The Hudson Cafe is named after Detroit's much beloved department store chain, Hudson's. This is apparently in ode to the chain's flagship store, which was at one time located across the street from the restaurant. That being said, there is little else about The Hudson Cafe, either in décor or menu, to remind diners of the Detroit landmark. The lack of nostalgia may be a little disappointing, but the restaurant does a nice job with its breakfast/lunch menu. It has great service, a bright and clean décor, good food, and several nice touches.
Atmosphere / Decor
Hudson's Cafe invokes the name of Detroit's famous downtown department store: Hudson's. While the chain's flagship store was at one time located across the street, there are few reminders of the namesake on the menu or in the décor. The only real ode to the department store's past is a long padded bench along one wall that is used to create a long line of half booth, half chair tables – a typical feature in the department store's in-house restaurant.
The restaurant has a foyer with a coffee bar on one side and a lounge with leather furniture and a fireplace on the other. Given the popularity of the restaurant's Sunday brunch, this area provides diners with a nice place to wait. Rather than concentrate on the history and tradition of the department store, the restaurant is decorated in clean and crisp lines. It is also designed to bring in the light from the storefront's one wall of windows. For instance, the floor of the dining area is done in a combination of light-colored woods and tiles, while a central pillar lined with mirrors rises into the rafters. Both of these features help brighten up the dining area and enhance the space. Large chandeliers with yellow lighting keep the atmosphere warm like morning and prevent the restaurant from seeming too stark.
The dining area is scattered with square tables that are nicely spaced and can be moved to accommodate large parties easily. In addition to the before-mentioned half booths, the opposite wall is lined with red booths divided by high walls for privacy.
By and large, the service was very good at The Hudson Cafe. Drinks were kept filled and coffee was kept hot. The waitress was also friendly and conscientious without hovering. The only downside to the service was that we were sat at the table closest to the drink station and kitchen, which meant we suffered a lot of traffic, as well as sounds of arguing and clinking of dishes from the kitchen. When there are only a few diners upon arrival, there is really no excuse to get stuck at the worst table in the house.
The menu at The Hudson Cafe is largely geared toward breakfast with a large variety of French Toast, Eggs Benedict, Pancake, Waffle, Crepe and Omelet creations. The restaurant also has several salads and sandwiches available. Only one dish on the menu references the original Hudson's restaurant: a salad reminiscent of Hudson's famous Maurice Salad.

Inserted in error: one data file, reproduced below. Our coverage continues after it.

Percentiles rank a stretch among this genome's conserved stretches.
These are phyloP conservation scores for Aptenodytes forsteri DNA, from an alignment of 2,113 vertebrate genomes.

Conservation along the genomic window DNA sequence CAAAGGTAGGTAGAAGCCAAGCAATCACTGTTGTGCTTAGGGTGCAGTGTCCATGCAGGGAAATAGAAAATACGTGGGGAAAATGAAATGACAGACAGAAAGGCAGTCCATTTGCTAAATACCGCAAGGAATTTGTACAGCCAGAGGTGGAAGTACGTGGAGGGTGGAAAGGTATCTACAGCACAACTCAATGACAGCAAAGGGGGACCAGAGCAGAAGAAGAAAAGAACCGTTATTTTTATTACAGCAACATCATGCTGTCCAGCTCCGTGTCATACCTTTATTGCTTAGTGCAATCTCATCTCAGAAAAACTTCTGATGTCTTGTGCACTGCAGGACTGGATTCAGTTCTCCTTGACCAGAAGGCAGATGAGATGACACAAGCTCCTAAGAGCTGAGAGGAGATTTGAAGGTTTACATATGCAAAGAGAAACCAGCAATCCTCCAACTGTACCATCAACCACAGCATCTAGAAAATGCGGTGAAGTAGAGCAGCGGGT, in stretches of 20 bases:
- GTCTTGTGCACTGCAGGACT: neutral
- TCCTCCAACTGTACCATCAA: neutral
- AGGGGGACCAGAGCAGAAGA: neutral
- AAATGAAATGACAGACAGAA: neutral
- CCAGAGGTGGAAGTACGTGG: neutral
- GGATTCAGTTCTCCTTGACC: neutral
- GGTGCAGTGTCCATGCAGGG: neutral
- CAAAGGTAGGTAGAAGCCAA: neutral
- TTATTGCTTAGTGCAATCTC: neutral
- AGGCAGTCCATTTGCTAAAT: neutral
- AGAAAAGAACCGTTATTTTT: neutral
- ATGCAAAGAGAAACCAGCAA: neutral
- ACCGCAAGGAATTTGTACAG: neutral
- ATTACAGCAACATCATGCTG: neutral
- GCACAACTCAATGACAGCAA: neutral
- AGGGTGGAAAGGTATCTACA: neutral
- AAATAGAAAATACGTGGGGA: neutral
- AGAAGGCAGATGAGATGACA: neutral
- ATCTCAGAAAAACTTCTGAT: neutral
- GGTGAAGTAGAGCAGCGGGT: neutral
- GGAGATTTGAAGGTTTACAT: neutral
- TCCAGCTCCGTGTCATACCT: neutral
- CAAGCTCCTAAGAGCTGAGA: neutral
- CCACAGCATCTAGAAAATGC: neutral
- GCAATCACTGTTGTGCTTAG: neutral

The Coffee at The Hudson Cafe was a dark roast that had a nice rich flavor. It was served from a stainless-steel carafe that kept it piping hot. Refills were numerous and cream was served as a pitcher on the table.
The Corned Beef Hash included a lot of shredded corn beef. It was obviously home-made as it was served hot and the corned beef was slightly crispy from a nice sear. Best of all, the hash was not too salty. The egg of the dish was placed separately from the corned beef on the dish, allowing the diner to combine it (or not) with the meat at their leisure. The egg was ordered over easy and was nicely cooked except for just a bit of undercooked white. While cubed, roasted potatoes were also served on the plate, they were not part of the “hash.” Unfortunately, they were served luke warm. They were also bland and dry. While the potatoes were better than the hash browns served at many restaurants, the potatoes did little to enhance the dish, especially as the grits, chosen from a list of starches to accompany the meal, were outstanding. The grits were served in a separate cup and were very cheesy and creamy without being watery or runny.
Those same cubed potatoes were served with the Huevos Rancheros. As a side, this would have been fine, but the Huevos Rancheros were served over the potatoes. This detracted from the dish, both because it gave the dish too much starch and because the potatoes themselves were mediocre. Given that the corned tortilla was a little thicker than usual, it would have worked well on its own. The over-easy egg was nicely cooked and the cheese plentiful, but the sharp, rich sauce was the real star of the dish. It was both flavorful but a little too lightly applied. A dollop of guacamole and sour cream completed the dish.
The Monte Cristo French Toast was presented as a sandwich with ham steak and Swiss cheese filling. It was then dribbled with strawberry preserves in an amount that managed to enhance the dish without overwhelming it. The preserves were dribbled in a cross-hatch pattern that also made for a nice presentation. The sandwich was finished with a dusting of powdered sugar. The ham steak within the sandwich was served in a nice, thick slice that was perfectly seared and juicy. The French Toast was also nicely cooked but ended up a little soggy in the middle from the cheese ad ham.